If you’ve been keeping an eye on cybersecurity or computer safety news lately, there is a good chance the term ransomware has crossed your vision. So we’ve got phishing (not the band), malware, viruses, worms, and now ransomware?

First, the primer: Ransomware is a form of malware, which in some circles is also considered a virus. Still confused? So am I.

Primer, even more basic version: Ransomware locks your computer unless you pay some bad guy.

Less basic primer: Ransomware is computer code which, once on your system, makes it so that you can’t access any of your files. The creator gives you an option to get the key, or program to unlock all your files, for a fee. This fee goes up the longer you wait, making it no less than a ransom demand. Hence, malware which asks for a ransom: Ransomware.

Who would do such a thing? There’s always people looking to cause mayhem and make a buck as a result. Some of them also happen to be skilled in computer programming. Sure, they’d serve the world better by designing code to help reduce poverty or hunger, but, crime is often easier.

Are you vulnerable to ransomware? Yes. Any computer, which, in a chain of connections, has a link to the Internet, can be infected. Yeah, it can spread from one computer to another in your network on its own. Then it deletes your backups. Even having all security updates installed isn’t enough (Macs tend to block them within 24 hours of discovery). Is no one safe?

How do you get ransomware? One of the more common ways is through an “evil” Word document. You think it’s an executive letter, invoice, or timetable, and you open the e-mail attachment. For you to get infected, Word then prompts that the file has a macro and asks if you’d like to run it. You, thinking it’s an essential aspect of the file, say yes (It bothers me that Office programs don’t display the file before this prompt). And your day just got really bad. Even NAFCU is warning credit unions about this infection strategy.

What can you do to avoid ransomware? The old computer security strategies hold true:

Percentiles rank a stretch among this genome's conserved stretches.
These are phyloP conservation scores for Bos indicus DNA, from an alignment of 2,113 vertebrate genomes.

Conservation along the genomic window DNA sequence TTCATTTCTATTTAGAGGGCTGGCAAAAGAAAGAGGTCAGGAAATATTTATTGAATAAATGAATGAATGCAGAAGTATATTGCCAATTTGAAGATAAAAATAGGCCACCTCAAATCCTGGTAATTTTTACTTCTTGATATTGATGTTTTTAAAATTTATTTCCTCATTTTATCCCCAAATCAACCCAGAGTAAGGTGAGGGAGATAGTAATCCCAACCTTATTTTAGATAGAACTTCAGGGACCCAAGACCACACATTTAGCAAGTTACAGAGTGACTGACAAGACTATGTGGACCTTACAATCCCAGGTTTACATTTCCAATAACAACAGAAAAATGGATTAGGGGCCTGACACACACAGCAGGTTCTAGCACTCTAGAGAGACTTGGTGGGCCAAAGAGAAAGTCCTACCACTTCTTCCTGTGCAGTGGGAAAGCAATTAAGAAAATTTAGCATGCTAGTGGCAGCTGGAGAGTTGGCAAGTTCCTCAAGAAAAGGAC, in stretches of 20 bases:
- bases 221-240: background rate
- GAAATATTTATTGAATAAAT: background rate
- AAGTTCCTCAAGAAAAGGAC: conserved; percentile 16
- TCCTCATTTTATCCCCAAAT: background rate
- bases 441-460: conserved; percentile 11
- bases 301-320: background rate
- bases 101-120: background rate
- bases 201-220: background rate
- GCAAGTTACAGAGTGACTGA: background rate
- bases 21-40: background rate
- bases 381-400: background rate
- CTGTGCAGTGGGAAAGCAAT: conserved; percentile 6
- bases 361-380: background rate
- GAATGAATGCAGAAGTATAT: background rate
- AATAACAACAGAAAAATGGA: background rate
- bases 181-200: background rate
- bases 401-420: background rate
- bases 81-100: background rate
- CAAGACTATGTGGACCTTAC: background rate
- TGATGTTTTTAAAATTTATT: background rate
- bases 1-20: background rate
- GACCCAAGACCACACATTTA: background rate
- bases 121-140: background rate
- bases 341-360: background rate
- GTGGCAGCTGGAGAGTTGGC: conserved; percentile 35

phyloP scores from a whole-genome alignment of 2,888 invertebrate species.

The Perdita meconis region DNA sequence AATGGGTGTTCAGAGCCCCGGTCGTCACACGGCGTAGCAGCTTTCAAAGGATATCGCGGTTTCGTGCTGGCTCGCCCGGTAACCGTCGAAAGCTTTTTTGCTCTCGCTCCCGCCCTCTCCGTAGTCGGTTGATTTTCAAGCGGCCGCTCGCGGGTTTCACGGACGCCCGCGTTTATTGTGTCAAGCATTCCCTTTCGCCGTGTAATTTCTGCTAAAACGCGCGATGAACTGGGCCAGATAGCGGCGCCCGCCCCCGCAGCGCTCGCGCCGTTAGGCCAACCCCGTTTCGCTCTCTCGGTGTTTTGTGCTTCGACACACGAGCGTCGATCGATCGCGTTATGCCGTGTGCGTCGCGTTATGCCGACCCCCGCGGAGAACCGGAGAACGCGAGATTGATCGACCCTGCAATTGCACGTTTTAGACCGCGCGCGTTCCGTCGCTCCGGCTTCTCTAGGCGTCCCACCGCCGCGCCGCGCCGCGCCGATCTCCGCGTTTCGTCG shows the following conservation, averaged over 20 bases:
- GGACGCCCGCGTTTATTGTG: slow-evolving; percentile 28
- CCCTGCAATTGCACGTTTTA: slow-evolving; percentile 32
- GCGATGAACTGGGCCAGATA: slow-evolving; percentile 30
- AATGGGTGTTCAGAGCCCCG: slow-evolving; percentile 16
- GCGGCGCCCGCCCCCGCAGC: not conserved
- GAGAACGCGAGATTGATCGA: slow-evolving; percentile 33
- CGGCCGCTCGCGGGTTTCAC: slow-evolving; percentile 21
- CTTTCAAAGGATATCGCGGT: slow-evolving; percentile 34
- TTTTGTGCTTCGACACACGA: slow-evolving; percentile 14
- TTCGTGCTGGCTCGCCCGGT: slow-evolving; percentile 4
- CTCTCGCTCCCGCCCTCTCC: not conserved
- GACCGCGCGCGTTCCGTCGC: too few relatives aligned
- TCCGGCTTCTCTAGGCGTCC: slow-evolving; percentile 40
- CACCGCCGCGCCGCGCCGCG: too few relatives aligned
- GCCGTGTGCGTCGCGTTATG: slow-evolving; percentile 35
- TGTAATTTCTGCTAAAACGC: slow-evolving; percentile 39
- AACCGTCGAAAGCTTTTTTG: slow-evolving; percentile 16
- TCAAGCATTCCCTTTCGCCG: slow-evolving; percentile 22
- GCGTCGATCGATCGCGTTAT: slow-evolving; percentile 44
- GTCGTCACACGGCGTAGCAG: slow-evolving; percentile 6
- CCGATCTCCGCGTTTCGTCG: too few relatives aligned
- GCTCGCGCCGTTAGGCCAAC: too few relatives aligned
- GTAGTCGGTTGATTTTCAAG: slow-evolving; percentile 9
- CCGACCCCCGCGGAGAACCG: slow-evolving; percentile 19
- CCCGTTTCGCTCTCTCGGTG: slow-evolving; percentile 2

• Don’t open e-mails from addresses you don’t recognize. If you do, definitely don’t open attachments in those messages. Also, ensure that HTML content isn’t set to automatically load when reading the message (Steps for Outlook 2010/2013, OS X MailiOS Mail).
  • When opening Office documents from those you know, always defer to No if it asks to run macros. If the file seems to need it, ask the sender to confirm.
  • If an e-mail file extension isn’t what you think it should be (JPG, PNG, GIF, PSD for images, as an example), ask the sender to confirm.
  • Ensure all computers within your workplace are current in security updates. And not just for the operating system, but software programs installed, too.
  • Avoid visiting questionable websites, but if you must, use an archaic computer (too old to be infected) or an obscure operating system (ie. BeOS).
    • On second thought, just avoid the suspicious sites. You can also check a reputation monitoring service like Web of Trust prior to visiting.
  • Be extremely careful when using USB drives to transfer data to more secure (ie. non-connected or connected with member data) computers.
  • Train your staff on computer safety…regularly. We can all get fooled. You know those, “A lost Saudi prince wants to share their $400,000,000 with you” e-mails? You still get them because people still fall for them.
  • If your password is “password” or “12345”, change it right now. I’ll wait.
  • Use common sense. If something seems off, your instincts are probably right.

As mentioned in the above article, one ransomware developer brought in a confirmed $45,000 after only 3 weeks of infections. It’s big business and is only going to grow further. Knowledge is power and sharing this information with your members can help them avoid costly headaches as well.

Image credit: http://hackwhiz.com/wp-content/uploads/2014/08/encryption-img.png